Flying High at Hawkwood School

Nov. 02, 2016

​Grade 1 students at Hawkwood School made real life connections as to how they can make a difference when a representative and special guest from Alberta Institute for Wildlife Conservation (AIWC) came to visit in June 2016.

In anticipation of AIWC’s visit, students wrote detailed reports on Canadian species, researching the animal’s biology and the threats that could affect them. The Grade 1 hallway was covered in drawings of the species that had been researched. Sitting outside the classroom was a balloon animal – made into the shape of a bald eagle!

Students could not wait to learn all about how animals are rescued. Many of the animals at the AIWC centre are babies and need lots of special attention. Everyone was astonished to learn how some young animals, especially birds, have to be fed every 15 minutes.

Meeting the special guest, Griffin, a red-tailed hawk, was the highlight of AIWC’s visit to the school.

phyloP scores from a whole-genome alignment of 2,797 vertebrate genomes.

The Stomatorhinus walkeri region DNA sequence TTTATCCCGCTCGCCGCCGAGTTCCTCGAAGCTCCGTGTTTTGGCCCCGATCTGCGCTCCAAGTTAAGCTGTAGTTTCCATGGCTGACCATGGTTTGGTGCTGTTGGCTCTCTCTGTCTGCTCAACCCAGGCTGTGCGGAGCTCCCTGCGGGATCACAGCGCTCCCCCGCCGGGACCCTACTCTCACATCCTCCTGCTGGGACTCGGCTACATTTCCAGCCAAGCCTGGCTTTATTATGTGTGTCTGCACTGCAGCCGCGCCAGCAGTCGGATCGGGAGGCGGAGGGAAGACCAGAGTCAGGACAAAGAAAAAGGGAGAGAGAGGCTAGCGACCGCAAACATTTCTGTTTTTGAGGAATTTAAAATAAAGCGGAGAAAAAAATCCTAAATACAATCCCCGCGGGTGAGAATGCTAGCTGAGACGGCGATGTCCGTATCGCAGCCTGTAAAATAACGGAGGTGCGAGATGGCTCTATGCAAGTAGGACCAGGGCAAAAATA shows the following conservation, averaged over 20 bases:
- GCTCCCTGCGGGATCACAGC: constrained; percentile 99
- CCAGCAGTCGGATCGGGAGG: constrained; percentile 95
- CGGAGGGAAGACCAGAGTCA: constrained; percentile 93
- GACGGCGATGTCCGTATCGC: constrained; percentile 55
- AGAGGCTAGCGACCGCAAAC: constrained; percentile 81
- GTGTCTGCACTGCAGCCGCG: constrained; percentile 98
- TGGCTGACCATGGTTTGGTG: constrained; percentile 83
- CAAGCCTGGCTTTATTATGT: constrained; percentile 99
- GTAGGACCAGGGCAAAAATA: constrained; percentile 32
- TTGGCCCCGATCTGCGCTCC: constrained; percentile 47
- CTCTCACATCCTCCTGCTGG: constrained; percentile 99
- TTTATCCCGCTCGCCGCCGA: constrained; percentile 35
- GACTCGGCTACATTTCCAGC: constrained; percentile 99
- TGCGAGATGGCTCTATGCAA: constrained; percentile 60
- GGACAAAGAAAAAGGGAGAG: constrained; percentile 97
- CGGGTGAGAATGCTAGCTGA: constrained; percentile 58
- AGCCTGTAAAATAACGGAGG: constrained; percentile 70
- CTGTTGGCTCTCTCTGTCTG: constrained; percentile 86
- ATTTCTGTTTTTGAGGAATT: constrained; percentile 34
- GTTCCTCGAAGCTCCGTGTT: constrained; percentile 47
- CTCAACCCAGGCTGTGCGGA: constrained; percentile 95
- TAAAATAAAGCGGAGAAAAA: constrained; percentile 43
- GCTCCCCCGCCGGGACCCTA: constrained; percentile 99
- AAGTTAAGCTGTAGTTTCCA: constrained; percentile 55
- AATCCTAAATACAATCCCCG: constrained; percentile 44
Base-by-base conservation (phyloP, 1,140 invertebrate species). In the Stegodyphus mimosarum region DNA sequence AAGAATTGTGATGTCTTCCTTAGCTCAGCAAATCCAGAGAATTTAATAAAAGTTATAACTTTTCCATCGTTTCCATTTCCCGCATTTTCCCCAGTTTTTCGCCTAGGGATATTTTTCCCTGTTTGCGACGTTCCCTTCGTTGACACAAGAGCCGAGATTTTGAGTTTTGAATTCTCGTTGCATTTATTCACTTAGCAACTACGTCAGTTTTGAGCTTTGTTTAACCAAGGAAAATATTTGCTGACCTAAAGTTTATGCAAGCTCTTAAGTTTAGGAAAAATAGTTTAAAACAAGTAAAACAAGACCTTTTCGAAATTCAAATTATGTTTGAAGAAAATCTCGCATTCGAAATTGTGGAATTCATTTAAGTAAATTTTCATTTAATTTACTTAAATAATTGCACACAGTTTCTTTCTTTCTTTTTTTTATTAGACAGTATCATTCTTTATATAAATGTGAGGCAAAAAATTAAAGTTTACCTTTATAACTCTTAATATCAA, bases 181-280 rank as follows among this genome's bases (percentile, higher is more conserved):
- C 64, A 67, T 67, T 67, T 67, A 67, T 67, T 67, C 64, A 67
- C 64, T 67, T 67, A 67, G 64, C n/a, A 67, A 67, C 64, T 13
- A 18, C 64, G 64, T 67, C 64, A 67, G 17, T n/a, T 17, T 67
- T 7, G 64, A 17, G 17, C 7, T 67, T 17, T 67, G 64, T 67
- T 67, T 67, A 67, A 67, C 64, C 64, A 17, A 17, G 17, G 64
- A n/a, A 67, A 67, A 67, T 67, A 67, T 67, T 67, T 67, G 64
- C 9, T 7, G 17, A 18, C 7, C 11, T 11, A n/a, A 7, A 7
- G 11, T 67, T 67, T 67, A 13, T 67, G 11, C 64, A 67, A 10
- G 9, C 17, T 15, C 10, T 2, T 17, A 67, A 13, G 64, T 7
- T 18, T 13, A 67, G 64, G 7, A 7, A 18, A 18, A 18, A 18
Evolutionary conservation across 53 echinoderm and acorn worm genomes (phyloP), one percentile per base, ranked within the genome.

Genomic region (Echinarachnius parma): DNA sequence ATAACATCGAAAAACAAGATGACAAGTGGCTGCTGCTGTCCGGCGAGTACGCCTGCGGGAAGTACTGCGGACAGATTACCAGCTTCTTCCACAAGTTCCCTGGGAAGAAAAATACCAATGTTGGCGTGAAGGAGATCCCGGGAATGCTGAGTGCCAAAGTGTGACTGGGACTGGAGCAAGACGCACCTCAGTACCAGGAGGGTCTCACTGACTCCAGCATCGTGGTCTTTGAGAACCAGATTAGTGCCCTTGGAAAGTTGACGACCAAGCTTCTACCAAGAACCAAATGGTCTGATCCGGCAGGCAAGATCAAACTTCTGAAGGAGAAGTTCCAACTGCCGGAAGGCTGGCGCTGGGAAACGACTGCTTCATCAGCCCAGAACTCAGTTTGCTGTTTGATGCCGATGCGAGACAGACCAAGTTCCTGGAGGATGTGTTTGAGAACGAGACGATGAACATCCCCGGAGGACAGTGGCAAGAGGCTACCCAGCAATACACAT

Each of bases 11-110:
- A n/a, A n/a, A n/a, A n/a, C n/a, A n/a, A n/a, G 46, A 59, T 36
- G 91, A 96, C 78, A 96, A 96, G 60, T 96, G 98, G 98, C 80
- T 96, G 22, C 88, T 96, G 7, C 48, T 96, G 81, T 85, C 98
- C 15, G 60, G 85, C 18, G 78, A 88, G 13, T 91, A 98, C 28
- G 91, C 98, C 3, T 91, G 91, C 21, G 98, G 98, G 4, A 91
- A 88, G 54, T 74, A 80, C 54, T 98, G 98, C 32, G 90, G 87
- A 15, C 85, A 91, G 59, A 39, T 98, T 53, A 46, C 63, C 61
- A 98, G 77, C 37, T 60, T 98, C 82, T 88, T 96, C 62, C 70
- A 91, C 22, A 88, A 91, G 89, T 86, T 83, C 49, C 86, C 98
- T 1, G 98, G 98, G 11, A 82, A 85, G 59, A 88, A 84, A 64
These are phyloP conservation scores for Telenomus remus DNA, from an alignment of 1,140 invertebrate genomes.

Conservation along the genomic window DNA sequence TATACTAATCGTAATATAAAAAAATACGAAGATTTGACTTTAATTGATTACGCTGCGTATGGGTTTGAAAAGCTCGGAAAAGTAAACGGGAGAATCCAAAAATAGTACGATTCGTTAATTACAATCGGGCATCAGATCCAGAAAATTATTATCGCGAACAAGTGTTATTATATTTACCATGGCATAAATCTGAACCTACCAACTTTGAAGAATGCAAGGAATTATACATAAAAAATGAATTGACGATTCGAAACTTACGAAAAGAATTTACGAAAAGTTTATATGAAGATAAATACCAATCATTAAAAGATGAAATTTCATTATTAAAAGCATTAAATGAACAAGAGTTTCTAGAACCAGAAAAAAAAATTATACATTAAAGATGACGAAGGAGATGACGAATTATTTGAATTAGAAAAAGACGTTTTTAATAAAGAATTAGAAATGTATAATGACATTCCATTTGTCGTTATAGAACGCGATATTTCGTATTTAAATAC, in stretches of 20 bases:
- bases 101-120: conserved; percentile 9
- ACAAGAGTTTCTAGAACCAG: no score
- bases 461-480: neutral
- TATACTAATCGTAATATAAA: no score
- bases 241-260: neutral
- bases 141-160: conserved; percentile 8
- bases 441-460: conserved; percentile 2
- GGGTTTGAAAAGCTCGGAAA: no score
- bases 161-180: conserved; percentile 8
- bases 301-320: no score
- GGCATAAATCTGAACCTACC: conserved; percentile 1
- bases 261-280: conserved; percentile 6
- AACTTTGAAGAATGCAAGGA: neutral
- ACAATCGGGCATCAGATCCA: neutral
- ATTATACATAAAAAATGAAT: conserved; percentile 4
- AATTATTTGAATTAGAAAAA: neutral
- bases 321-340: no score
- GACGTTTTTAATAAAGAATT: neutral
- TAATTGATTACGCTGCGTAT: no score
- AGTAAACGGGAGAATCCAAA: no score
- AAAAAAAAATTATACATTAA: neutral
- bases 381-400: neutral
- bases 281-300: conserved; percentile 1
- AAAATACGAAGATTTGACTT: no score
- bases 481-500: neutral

Griffin came to AIWC in 2013 with a head injury, which was likely sustained in a collision with a car. The accident left him blind in one eye and very docile, so he was not a candidate to be returned to the wild, but he has become a great educational ambassador. Griffin is a striking bird, with unusual, darkly tinged plumage. In the mornings he flies to his perch in the lofty ceiling of AIWC and entertains staff and volunteers with his morning routine of wing stretches and little hops, while uttering what one volunteer described as “pterodactyl” shrieks. He is fed a diet of mice.

Seeing Griffin was an eye-opening experience and it was clear that the students connected with him.
Following the wildlife rescue programs the five Grade 1 classes presented AIWC with a cheque for $622.45 which was donated to help care for and rehabilitate Alberta’s injured wildlife. Students worked very hard to raise the donation money by doing extra chores for parents and neighbours and collecting bottles and cans.

It was wonderful to see students and teachers connect with local animals and become inspired to help wildlife any way they can. The Grade 1 students of Hawkwood School are a perfect example of how even small people can make a big difference.